February 26, 2020
The outbreak of the coronavirus poses a threat to many organisations and presents a number of employment issues for UK employers.
Acas has published advice for employers on dealing with the new coronavirus outbreak, including how to handle employees who have the virus and those who do not want to come into work because they are worried about catching it https://www.acas.org.uk/coronavirus
This article addresses some of the immediate issues which UK employers are facing and our top tips in dealing with the threat.
- Restrict non-essential travel to high risk areas
Employers who have employees who travel overseas for work are urged to monitor the Foreign and Commonwealth Office advice in relation to travel and restrict non-essential travel accordingly. Ideally trips to at risk areas should be postponed, or carried out via an alternative media such as video link.
- Self-isolate or quarantine staff who have returned from specified infected zones
Employers may choose to require staff to work remotely from home for a set period following their return from high risk areas as a precaution. If the nature of their role means they are unable to work remotely, employers may choose to suspend employees instead. Where employees are symptomless and are ready and willing to work, this suspension should be on full pay, regardless of whether the travel took place for business purposes or otherwise. This period of suspension should be kept under review and last for as short a period as possible.
- Apply the usual sick leave and pay policies and procedure if an employee has or is suspected to have the virus.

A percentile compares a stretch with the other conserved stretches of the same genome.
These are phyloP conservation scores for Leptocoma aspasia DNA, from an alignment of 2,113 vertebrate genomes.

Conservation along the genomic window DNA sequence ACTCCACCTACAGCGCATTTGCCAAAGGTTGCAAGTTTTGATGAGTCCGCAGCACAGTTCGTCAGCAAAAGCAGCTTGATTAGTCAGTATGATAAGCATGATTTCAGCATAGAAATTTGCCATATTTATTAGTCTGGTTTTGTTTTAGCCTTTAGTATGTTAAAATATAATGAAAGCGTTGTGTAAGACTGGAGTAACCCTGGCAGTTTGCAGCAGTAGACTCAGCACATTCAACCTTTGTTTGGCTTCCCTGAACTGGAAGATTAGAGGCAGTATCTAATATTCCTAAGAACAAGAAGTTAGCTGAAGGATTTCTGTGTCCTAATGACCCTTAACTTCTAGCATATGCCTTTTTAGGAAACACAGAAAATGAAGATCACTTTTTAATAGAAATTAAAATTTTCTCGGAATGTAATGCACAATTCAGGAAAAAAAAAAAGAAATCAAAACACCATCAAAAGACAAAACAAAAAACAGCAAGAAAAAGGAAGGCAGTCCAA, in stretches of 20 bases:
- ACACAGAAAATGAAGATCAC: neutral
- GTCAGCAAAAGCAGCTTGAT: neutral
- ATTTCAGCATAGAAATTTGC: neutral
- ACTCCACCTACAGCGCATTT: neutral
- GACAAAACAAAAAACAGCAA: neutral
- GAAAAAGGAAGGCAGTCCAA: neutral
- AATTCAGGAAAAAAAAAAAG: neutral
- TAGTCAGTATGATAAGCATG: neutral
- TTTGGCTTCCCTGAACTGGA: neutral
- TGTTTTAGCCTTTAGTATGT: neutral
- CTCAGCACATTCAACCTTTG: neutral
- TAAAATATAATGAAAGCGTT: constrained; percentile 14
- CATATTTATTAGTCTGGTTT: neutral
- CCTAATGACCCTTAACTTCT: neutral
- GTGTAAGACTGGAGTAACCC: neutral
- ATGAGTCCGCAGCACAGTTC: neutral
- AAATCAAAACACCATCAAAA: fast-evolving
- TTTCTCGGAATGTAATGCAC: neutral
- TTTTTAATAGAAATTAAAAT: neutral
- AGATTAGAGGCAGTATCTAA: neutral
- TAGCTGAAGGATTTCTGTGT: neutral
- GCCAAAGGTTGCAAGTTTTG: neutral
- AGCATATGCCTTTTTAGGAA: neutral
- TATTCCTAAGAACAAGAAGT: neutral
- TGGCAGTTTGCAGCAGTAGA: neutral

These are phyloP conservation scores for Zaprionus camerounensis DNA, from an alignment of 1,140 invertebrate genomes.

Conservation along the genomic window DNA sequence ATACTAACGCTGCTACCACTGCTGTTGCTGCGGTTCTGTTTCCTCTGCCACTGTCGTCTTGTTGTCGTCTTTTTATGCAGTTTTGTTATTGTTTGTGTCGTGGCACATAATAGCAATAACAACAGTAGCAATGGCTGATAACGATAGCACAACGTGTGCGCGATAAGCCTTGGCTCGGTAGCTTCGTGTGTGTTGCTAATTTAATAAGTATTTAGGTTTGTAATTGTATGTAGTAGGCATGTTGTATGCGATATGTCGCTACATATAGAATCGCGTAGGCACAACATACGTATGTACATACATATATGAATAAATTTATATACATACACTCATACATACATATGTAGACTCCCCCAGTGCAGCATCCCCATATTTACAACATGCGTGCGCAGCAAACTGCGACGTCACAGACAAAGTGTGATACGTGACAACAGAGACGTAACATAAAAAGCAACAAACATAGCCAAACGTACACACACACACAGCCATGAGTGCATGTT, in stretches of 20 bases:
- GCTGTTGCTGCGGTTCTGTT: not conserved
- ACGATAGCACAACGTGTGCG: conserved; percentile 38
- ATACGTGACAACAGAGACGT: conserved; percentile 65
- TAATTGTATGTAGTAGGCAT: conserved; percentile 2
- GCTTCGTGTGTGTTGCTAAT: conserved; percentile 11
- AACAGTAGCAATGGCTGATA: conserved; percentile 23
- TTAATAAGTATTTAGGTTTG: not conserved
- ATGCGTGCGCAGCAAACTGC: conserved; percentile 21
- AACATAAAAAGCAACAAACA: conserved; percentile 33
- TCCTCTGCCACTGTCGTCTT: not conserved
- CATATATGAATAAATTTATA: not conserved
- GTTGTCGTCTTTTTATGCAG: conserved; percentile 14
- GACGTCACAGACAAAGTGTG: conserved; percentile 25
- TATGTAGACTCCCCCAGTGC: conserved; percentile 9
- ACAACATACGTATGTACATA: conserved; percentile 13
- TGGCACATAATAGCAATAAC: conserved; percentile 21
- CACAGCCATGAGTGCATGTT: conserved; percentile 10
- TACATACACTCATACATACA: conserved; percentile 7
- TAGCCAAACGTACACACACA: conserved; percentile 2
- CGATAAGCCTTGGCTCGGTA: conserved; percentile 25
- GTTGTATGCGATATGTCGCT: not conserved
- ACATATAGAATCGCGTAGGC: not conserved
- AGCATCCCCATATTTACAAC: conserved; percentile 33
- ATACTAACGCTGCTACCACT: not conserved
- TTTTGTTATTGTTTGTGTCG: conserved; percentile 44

The appropriate sickness absence procedure should be followed, as would be the case for any illness. Employers should ensure that their sickness absence policy is up-to-date and that Managers implement the policy consistently.
Any entitlement to company sick pay will be governed by the contract of employment. Employees without any contractual sick pay may be entitled to statutory sick pay if they meet the conditions.
- Deal appropriately and sensitively with staff who refuse to come to work for fear of infection
Employers should try to reassure employees that there is no need to panic as the risk to the UK population remains low, and advise them where to find further support.
However, some employees might feel they do not want to go to work if they’re afraid of catching coronavirus, particularly if they have genuine health concerns which make them more vulnerable. Employers should listen to concerns staff may have and look to resolve genuine issues constructively. For example, the employer could offer flexible working where possible, such as homeworking or arrange for employees to take time off as holiday or unpaid leave. The employer does not have to agree to this and ultimately, however, employers are entitled to discipline staff who refuse to obey a reasonable management instruction to come to work.
- Minimise disease transmission within the office
Employers should remind staff to maintain good hygiene standards, for example, encourage staff to wash their hands or use hand-sanitiser on arriving in the building after using public transport and after coughing or sneezing.
- Deal with discriminatory behaviours
Employers should monitor complaints or grievances which could indicate discriminatory behaviour towards employees of Asian origin. Employers could be vicariously liable for any harassment or abuse suffered, even if the employer does not know and would disapprove of such behaviour. Employers may therefore also wish to make it clear that inappropriate jokes or ‘banter’ in relation to the issue will not be tolerated.